– Genealogy, heredity, and racial inheritance
– Legal systems of inheritance
– Literary inheritances (personal, generic, stylistic)
– Artistic reclamation of medieval and classical heritages
– Cultural, national, and historical inheritances
– The rejection of inheritance or of the past
– Neo-Victorianism and the reclamation of a cultural inheritance
Questions and submissions should be sent to VSAOatACCUTE@gmail.com. Please submit the following as separate documents by 1 November 2014:
– a proposal of 300-500 words that has NO identifying marks for the author
– an abstract of 100 words and a bio of 50 words
– a proposal sheet, available at: http://accute.ca/general-sessions/
This panel is organized by the VSAO (the Victorian Studies Association of Ontario) for ACCUTE (Association of Canadian College and University Teachers of English), the culminating annual event for literary scholars in Canada. Please note that speakers must be members of either VSAO or ACCUTE at the time of the conference.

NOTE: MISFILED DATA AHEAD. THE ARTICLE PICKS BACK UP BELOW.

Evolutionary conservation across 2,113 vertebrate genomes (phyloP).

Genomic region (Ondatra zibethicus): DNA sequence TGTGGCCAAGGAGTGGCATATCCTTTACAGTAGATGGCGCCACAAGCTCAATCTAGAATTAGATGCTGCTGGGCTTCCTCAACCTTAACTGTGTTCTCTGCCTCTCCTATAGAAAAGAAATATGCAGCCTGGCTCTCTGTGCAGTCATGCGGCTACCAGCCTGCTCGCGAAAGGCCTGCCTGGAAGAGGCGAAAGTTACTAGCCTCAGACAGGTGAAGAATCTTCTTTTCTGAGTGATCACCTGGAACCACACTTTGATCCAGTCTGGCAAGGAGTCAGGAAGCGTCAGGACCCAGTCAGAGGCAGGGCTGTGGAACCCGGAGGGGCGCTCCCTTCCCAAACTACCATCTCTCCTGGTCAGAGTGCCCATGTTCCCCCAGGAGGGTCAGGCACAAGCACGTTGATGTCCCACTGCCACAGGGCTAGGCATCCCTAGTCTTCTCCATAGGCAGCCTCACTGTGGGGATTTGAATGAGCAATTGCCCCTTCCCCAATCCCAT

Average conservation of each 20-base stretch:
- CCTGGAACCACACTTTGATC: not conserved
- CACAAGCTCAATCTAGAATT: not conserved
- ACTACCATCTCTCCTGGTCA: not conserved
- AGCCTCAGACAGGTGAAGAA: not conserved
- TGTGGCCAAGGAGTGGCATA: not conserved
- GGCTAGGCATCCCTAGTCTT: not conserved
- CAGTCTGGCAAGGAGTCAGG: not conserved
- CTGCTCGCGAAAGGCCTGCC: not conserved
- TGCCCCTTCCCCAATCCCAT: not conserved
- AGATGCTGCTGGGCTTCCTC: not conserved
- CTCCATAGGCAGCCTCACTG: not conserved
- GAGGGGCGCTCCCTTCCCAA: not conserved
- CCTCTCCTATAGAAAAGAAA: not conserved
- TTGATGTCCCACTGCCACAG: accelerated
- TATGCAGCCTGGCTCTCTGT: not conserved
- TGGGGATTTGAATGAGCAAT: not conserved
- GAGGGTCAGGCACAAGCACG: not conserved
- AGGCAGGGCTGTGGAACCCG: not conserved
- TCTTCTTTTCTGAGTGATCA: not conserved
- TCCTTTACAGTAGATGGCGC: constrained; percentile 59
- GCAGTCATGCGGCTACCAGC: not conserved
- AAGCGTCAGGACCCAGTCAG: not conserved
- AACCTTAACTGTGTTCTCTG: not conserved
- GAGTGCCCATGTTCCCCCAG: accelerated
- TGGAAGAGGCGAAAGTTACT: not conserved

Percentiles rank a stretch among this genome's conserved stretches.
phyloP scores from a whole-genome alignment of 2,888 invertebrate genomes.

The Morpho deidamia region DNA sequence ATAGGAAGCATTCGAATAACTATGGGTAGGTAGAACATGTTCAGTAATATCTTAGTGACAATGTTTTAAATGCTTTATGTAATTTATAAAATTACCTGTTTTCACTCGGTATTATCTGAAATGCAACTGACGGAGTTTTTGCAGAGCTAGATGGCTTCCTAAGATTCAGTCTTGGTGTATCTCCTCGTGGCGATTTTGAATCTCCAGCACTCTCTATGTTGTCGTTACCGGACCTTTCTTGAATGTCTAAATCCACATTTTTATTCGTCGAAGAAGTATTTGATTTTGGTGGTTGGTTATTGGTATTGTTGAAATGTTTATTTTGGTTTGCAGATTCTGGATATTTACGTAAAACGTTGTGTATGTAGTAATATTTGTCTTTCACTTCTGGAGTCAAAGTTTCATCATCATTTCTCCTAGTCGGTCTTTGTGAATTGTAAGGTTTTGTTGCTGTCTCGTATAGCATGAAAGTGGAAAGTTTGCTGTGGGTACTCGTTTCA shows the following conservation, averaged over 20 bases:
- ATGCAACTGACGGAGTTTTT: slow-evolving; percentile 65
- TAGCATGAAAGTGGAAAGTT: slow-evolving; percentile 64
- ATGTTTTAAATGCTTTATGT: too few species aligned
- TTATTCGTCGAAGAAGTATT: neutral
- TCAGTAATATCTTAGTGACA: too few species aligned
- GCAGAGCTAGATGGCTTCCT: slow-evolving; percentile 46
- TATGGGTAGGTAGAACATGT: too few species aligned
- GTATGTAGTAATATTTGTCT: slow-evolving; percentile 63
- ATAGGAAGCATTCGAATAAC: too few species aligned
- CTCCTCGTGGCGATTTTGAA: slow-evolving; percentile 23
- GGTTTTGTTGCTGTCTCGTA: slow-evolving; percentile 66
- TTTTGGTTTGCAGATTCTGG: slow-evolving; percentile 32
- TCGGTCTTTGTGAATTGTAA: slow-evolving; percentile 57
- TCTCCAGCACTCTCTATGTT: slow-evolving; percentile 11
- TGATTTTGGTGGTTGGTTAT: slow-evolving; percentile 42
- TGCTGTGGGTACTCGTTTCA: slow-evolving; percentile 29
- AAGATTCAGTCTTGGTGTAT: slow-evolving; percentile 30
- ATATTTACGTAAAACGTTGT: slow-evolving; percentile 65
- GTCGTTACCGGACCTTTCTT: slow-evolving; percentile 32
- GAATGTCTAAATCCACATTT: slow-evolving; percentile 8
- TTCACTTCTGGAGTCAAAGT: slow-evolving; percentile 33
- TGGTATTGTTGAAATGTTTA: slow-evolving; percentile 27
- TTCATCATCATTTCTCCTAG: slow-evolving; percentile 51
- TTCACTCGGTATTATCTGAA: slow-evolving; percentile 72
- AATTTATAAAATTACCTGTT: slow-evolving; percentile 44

New Titles by VSAO Members
Our members have had an impressively productive year. Congratulations to all!
Anne Clendinning (1957-2014)
Former VSAO president Dennis Denisoff offers this memorial in honour of our colleague and VSAO President (2007-09), Anne Clendinning:
Anne was an amazingly kind, good-spirited, and brilliant person. I miss her deeply. As President of the VSAO, Anne was a selfless contributor to the association’s vibrancy and vigour, and it was through the VSAO that she and I became friends. Her love of Victorian and Modern history, culture, and politics ran deep. Once, when Anne spent the night at my place, she expressed amazement at how much Storm (a geriatric, tatter-eared, alley cat we had rescued and brought indoors) reminded her of Winston Churchill. She spoke of Churchill as if she and the former prime minister were acquaintances; there was something very “Anne” about making such observations, about finding history in the everyday. In some ways, Churchill reminds me of Anne; both were historians and artists, and both will be remembered for their leadership, resilience, and inspiration.
[photograph by Morgan Holmes at the May 2008 VSAO spring conference]
The VSAO was proud to honour its late president with a donation to the Dr. Anne Clendinning Scholarship Fund at Nipissing University. To read more about this effort or to make an individual contribution, visit http://anne.nipissingu.ca/.